The widest: Laowa 7.5mm f2
Equivalent field of view in 35mm format: 15mm
The Laowa 7.5mm is the widest rectilinear lens you can find for Micro Four Thirds, and its fast f/2 aperture makes it ideal for a variety of applications including astro-photography.
The design is very compact (the lens weighs just 170g) which makes it a viable option for drone work (Laowa even sells a lighter version that is 150g). The lens feels solid thanks to the metal build. Given the tiny size and ample angle of view, you have to be careful not to place your fingers too close to the front element or they will become part of your photo! It is manual focus only and there are no electronic contacts, which means that the exif data is not recorded. You can mount 46mm filters.
Sharpness is superb across the frame with good performance from f2, and peak performance at f4. There is some slight astigmatism at f2 in the corners when taking pictures of the night sky, but it’s gone from f2.8. You will encounter some barrel distortion, vignetting and chromatic aberration at the fastest apertures but nothing drastic that can’t be corrected in post. The only real annoyance is flare, which can be quite severe.
Why choose the Laowa 7.5mm f/2 for your Micro Four Thirds camera:
- tiny and lightweight
- excellent sharpness across the frame
- fast aperture is ideal for astrophotography
- not too expensive
- manual focus only without electronic contacts
- flare resistance is not great
The best: Laowa 9mm f/2.8 Zero-D
Equivalent field of view in 35mm format: 18mm
Like the 7.5mm, the Laowa 9mm has compact dimensions, is very light (215g) and has a full metal build but no weather sealing. The rings are smooth and precise to operate, and the lens can take 49mm filters at the front. Here as well there are no electronic contacts.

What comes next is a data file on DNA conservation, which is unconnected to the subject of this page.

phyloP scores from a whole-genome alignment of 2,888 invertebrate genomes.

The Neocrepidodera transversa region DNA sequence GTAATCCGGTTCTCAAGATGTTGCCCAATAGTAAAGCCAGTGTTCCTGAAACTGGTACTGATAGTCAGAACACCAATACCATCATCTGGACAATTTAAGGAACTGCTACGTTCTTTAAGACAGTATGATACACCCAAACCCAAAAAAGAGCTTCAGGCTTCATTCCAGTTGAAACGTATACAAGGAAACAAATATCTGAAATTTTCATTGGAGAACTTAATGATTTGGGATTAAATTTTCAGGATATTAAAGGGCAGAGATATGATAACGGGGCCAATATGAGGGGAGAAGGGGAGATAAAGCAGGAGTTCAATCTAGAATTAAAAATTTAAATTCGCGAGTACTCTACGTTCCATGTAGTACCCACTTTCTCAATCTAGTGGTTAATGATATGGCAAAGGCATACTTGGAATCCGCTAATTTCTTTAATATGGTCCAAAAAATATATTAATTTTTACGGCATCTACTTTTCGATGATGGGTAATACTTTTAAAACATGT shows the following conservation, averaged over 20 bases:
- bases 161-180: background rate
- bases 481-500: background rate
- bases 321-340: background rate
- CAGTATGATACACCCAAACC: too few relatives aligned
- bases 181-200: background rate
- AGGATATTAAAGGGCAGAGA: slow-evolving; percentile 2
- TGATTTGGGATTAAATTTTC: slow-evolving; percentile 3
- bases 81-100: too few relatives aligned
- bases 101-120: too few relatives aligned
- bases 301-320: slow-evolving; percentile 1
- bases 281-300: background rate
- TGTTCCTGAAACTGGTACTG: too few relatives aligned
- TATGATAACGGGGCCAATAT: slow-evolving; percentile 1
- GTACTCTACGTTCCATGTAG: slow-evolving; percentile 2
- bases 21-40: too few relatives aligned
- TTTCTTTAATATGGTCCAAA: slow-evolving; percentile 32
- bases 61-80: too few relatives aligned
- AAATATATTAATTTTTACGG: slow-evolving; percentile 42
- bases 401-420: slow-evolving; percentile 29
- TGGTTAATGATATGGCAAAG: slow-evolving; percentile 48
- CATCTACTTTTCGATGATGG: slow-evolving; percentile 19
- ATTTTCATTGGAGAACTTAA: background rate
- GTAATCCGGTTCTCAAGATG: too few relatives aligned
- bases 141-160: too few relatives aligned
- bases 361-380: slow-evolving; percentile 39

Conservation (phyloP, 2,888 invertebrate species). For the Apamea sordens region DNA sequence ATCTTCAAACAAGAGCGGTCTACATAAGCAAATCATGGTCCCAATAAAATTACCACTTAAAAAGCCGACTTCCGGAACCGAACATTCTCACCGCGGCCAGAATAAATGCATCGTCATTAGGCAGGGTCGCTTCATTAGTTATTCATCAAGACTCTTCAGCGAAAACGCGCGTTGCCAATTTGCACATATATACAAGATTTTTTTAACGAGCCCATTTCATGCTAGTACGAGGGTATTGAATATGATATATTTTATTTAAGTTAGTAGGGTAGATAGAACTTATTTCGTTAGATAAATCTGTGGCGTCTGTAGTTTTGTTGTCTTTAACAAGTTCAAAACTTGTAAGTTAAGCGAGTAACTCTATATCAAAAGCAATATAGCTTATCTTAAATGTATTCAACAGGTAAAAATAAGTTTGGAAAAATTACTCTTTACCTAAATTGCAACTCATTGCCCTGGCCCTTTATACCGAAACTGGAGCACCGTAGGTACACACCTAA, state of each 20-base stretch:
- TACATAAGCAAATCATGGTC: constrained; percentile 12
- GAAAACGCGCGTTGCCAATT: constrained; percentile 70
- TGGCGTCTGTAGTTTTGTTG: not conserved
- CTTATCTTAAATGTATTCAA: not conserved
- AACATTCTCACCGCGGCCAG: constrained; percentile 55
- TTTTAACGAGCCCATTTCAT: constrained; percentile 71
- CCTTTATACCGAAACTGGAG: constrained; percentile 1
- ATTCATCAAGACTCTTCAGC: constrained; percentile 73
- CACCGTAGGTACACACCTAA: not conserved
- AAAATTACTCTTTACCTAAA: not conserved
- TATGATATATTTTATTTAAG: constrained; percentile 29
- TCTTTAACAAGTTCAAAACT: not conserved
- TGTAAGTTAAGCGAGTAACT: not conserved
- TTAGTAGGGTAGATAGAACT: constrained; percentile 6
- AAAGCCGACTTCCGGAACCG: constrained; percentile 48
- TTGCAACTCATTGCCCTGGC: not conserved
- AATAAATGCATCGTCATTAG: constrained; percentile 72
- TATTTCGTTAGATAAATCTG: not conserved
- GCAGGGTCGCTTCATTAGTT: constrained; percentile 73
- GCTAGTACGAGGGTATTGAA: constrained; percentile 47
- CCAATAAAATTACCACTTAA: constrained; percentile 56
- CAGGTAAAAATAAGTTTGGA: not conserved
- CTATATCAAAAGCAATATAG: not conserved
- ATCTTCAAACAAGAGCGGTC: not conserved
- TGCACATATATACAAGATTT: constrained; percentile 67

We tested the APS-C version and sharpness is already spot on from f2.8 from corner to corner. I have no doubt that it performs fine on Micro Four Thirds cameras too. There is minimal distortion, chromatic aberration and vignetting. Once again the only weak spot is flare, although it’s not quite as invasive as with the 7.5mm.
Why choose the Laowa 9mm f/2.8 Zero-D for your Micro Four Thirds camera:
- compact and light
- solid build quality
- fine optical performance at all values
- manual focus only and no exif data
The fastest: Voigtländer Nokton 10.5mm f0.95
Equivalent field of view in 35mm format: 21mm
The Nokton 10.5mm is nothing like any other lens mentioned in this article. Its unique fast aperture of 0.95 combined with the close focusing capabilities lets it deliver a unique look. The lens is a tad too soft at 0.95 for astro-photography, but it gives you good results at 1.4 with contained coma in the corners.
Other positives include a very good build quality and a very nice mechanical focus ring. The aperture ring can be de-clicked for video work. Note that this lens is manual focus only and there are no electronic contacts to communicate information to the camera.
It’s not a lens for everyone and there are things you need to be aware of. First it is a bit heavy if you plan to use it on a tiny Micro Four Thirds camera. Sharpness is good overall but there is a distinctive loss when focusing close. There is chromatic aberration at almost all values, although it isn’t too difficult to eliminate in post with a good software. Finally it is not exactly cheap.
Why choose the Voigtländer 10.5mm f/0.95 for your micro four thirds camera:
- unique characteristics and attractive shallow depth of field when focusing close
- excellent build quality and smooth manual focus ring
- good sharpness at long focus distances
- soft results at close focus distances
- on the expensive side